Posted 5 months ago on June 24, 2013, 1:29 a.m. EST by giseljanz
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When Spain's housing market collapsed in 2008, no region felt it more keenly than Andalusia.
While today the unemployment rate in Spain remains the second highest in the European Union, hovering near a record 27.2 percent, the southern autonomous region of Andalusia is even worse off: unemployment rates in its provinces range from 36 percent in Malaga to 40 percent in Cadiz.
As a result, the government of Andalusia – one of only two autonomous regions in Spain not governed by the Popular Party – is walking a fine line these days, caught between central government’s austerity measures which are affecting them more acutely than the rest of the country, and pressure from their constituents to break with Madrid and mitigate the effects of tax hikes and spending cuts that are squeezing the regional economy to the breaking point.
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Boom to bust
A mere six years ago, the Andalusian economy – which depends heavily on construction, about 10 percent more than the rest of the country – was booming.
Tourists were buying up existing homes in the area and building new ones, transforming quaint seaside villages into sprawling urban areas. New construction was in demand and coupled with the influx of foreign capital, construction costs soared.
“Before 2008, people here were making so much money on new construction that they were doing things they’d never done before, like buying fancy, new cars and paying 250 euros [$330] for a meal at a restaurant,” says Joaquin Ruiz Lagares, a small business owner from Malaga. “It was crazy, we were living like Americans.”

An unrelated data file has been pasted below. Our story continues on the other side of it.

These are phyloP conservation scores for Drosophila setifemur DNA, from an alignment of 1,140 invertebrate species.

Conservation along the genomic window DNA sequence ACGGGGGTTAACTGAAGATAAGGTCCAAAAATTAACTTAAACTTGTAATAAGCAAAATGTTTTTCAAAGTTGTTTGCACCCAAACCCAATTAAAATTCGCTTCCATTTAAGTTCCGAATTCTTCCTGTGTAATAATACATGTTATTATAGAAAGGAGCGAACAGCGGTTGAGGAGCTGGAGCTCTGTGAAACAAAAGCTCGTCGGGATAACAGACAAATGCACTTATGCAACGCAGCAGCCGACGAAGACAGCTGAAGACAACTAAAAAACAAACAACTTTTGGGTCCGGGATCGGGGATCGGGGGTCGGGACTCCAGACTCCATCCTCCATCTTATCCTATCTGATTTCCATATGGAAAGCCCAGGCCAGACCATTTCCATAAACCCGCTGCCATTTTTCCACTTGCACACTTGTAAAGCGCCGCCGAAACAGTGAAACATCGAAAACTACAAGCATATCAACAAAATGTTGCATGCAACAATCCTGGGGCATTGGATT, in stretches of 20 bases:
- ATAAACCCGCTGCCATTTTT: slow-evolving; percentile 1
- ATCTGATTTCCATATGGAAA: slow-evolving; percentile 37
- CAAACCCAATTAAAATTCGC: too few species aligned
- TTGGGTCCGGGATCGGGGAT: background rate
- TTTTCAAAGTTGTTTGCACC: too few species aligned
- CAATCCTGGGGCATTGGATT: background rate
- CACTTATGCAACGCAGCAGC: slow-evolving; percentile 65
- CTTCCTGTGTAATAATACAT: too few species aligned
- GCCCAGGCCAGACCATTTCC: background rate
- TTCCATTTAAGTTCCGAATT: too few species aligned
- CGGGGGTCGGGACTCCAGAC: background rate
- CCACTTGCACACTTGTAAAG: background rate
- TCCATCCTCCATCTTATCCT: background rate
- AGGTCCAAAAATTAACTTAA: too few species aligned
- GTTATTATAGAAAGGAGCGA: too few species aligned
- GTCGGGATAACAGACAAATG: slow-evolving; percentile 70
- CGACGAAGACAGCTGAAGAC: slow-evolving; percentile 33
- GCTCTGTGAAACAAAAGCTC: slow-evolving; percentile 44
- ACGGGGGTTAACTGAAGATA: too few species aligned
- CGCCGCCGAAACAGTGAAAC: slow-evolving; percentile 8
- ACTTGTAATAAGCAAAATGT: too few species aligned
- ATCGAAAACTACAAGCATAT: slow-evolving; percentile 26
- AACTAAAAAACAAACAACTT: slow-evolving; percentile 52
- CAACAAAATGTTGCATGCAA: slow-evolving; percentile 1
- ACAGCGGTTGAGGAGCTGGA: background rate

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The construction boom was accompanied by a rise in rental costs, prompting many Spanish residents to opt for mortgages that offered lower monthly payments – and left them vulnerable when the debt crisis hit.
Like many in Spain, Andalusians blame the PP for making matters worse.
They see Madrid's austerity measures as the reason why so many businesses have had to shut their doors, making it harder to find work. And with one of the highest eviction rates in the country, they accuse the federal government of making it easy for banks to foreclose on their homes, by sanctioning controversial hidden clauses in mortgages.
But most Spaniards do not have what Andalusia has: a regional government led by a party other than the PP. As a result, coalitions have formed throughout Andalusia to pressure the regional socialist government to buck Madrid's lead and find a more humane way to navigate the crisis.
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